• Is this really worse?

    The ‘61 pronouncement said that a man with evil inclinations shouldn’t be a seminarian because it creates risks. This one says that if the inclinations are strong enough to create a risk then the man shouldn’t be a seminarian. In particular, if the guy is into “gay culture” or has done something homosexual in the previous 3 years then he’s out automatically, presumably because in those cases there’s clearly a risk things won’t turn out well.

    The effective meaning might be about the same, assuming someone actually wanted to apply the ‘61 pronouncement, since someone applying it would have to decide whether the guy’s inclinations were really evil inclinations of the kind the pronouncement was aimed at. That sort of decision is never going to be an exact science and it’s always going to be guided by what the prohibition says is the goal (avoidance of risk). If you want to specify more exactly just what a rule means about something like homosexuality that has lots of degrees then you’re going to have to specify just where the ambiguities come in that the prohibition isn’t really aimed at. So you’re going to have to include something that someone might call wiggle room.

  • I sometimes suspect the Vatican of a holy naivete.
    I have to believe there aer a lot of saintly priests out there.  And we all tend to take for granted the virtues that come easily to us.
    I have a friend who never even kissed a girl till 2 years ago this New Year’s.  We’ve shared some pretty intimate conversations, and he was totally devoid of sexual temptation.  I kept telling him, “You need to be a priest.” 
    He just got married.  And when he *did* meet the woman he married, things totally changed for him.

    Put a properly-oriented man in a room full of women—particularly young women, and he’s going to feel urges.  It’s called pheramones.  I think that good priests and bishops are so good at suppressing their own desires, and so used to living in an “ivory tower” that they forget what it’s like (or, like my friend, they never really knew, because they were saved from that temptation).

    Have the most virtuous man live in a dorm full of women, and what’s gonna happen?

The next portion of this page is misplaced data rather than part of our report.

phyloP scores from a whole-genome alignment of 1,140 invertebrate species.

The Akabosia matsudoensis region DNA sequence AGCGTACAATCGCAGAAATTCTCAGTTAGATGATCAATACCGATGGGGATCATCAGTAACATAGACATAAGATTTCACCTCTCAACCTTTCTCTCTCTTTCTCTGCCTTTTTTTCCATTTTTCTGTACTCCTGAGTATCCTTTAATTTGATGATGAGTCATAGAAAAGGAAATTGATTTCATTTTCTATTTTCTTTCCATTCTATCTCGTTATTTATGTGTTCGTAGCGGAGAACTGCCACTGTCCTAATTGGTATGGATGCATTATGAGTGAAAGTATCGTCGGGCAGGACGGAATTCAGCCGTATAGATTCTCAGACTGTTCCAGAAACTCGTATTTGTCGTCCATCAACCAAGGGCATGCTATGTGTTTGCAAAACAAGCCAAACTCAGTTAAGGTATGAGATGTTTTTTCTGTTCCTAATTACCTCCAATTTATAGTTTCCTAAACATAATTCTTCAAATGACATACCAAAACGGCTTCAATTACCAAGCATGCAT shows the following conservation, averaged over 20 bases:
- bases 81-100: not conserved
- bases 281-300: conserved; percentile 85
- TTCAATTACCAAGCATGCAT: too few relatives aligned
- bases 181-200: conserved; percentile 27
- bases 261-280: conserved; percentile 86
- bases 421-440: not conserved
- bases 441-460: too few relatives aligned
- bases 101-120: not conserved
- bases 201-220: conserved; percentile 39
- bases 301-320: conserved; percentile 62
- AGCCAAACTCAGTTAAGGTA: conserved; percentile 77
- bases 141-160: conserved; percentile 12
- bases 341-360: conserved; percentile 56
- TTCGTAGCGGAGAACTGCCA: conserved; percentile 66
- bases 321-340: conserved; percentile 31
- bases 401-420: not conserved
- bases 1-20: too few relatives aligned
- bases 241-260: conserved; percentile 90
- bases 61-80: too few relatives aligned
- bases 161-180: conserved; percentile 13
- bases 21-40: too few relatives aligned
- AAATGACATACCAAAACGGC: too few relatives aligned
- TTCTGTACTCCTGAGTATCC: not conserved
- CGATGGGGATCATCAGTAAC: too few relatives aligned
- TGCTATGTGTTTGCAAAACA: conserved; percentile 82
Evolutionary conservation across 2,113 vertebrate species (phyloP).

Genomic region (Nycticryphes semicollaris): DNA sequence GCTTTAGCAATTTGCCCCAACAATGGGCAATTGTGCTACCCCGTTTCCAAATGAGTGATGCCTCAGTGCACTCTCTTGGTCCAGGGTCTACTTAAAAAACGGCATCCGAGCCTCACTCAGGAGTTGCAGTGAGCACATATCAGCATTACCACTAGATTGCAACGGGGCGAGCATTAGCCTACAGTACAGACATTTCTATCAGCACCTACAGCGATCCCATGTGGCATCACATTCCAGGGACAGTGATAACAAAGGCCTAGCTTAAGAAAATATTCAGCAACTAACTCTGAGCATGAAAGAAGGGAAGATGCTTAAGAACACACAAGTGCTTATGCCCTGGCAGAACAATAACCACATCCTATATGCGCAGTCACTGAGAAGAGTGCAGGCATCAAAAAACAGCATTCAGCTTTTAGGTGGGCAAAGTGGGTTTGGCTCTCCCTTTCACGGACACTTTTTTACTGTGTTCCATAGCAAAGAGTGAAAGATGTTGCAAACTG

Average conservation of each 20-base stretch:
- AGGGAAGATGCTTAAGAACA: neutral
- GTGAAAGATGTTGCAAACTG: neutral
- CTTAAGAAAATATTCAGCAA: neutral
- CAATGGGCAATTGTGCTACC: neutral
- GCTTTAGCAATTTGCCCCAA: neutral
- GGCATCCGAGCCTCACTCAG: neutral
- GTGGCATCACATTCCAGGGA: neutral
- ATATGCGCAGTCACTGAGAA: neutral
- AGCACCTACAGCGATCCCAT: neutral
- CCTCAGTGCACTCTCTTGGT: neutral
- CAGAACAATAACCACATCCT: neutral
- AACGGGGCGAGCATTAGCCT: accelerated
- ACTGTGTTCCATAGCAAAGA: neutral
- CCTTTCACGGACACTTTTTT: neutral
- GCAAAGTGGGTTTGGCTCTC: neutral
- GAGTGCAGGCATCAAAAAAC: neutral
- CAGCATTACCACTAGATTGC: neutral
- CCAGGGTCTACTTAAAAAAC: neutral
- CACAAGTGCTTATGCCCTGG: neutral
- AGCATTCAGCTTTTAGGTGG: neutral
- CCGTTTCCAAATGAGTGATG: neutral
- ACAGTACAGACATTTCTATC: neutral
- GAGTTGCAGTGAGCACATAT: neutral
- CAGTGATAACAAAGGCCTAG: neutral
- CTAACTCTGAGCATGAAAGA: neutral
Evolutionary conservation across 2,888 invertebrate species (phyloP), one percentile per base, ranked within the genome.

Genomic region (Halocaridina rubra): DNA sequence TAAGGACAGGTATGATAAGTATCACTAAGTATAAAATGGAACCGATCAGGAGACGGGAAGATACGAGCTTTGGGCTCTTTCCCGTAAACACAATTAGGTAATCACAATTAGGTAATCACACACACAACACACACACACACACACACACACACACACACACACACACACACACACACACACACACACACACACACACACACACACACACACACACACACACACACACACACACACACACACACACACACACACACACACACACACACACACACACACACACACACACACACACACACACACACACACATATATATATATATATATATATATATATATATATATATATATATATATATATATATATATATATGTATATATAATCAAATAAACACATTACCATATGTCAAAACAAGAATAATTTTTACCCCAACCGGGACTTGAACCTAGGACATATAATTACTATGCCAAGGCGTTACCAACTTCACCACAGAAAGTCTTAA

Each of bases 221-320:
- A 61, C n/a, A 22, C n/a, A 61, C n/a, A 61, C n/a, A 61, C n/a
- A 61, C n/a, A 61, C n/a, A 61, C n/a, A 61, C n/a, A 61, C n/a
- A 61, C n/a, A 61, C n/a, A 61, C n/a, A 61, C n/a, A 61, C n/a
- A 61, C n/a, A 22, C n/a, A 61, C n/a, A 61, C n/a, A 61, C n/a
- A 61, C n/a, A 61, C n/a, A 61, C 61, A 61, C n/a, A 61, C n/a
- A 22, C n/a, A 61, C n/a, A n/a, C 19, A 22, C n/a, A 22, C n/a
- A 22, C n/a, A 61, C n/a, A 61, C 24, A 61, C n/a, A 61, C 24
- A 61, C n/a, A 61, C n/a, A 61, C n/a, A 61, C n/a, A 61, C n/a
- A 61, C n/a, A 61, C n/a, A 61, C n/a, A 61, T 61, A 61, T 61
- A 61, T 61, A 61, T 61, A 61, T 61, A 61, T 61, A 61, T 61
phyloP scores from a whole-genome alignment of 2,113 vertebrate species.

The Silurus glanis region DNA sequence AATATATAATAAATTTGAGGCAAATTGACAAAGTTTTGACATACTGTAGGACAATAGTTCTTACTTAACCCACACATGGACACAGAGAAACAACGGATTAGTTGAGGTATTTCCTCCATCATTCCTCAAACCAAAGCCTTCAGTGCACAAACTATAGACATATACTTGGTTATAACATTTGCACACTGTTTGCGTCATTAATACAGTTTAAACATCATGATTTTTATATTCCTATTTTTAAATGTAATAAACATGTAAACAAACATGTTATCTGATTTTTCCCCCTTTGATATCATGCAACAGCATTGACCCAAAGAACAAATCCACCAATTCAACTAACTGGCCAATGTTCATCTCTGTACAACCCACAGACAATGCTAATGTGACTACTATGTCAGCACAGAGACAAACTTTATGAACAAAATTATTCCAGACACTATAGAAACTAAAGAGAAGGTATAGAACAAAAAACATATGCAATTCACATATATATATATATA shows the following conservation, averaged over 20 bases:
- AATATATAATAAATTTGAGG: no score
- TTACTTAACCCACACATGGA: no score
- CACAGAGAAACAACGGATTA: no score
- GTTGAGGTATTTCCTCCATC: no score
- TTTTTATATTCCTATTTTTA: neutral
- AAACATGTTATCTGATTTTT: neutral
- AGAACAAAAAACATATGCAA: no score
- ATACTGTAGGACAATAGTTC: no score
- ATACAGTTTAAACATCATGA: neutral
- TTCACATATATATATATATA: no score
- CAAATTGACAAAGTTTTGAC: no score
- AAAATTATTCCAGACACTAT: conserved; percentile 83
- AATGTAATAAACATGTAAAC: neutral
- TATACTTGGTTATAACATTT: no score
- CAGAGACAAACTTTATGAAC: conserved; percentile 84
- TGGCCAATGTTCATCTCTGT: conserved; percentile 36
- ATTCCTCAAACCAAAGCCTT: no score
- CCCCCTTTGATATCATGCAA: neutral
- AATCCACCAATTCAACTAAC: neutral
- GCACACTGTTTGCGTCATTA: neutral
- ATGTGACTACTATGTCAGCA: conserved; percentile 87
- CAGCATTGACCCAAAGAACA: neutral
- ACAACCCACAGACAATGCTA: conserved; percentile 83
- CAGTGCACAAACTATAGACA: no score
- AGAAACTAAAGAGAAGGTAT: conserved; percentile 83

Even if he manages to keep his hands of the girls, to be blunt, he’s not gonna keep his hands off himself.

    Have the most virtuous homosexual living in a dorm full of other men, and what’s gonna happen?

    Even if he doesn’t “do anything” with other seminarians, it’s an obvious occasion of sin, at least for self-abuse.

  • Have the most virtuous homosexual living in a dorm full of other men, and what that elected John Paul II and notes the inconsistencies there over how close Cardinals Giuseppe Siri and Giovanni Benelli were in their respective chances.


    2005-10-07 12:33:29
    2005-10-07 16:33:29


    2005-10-07 15:44:55
    2005-10-07 19:44:55
    Good article by Sandro! I did find this interesting:

    “On the eve of the last conclave, most of the forecasts released through the media were made of wishful thinking far from reality. Ithe point I often no longer go. I found most priests have this experience. That is important, because if you are not ready to suffer for your faith as priest, then you are not ready to be a priest.

    May I also say that the suffering comes from both sides. As I said during the attemped coup of the Church, (a/k/a the crisis) the biggest problem was not that we got proverbially shot from the front, it was that we were also proverbially shot in the back as well.

    (I hold two letters of reprimand for my actions of speaking out against the Head of the sponsoring agency for TAT and an executive at a Catechetics company.)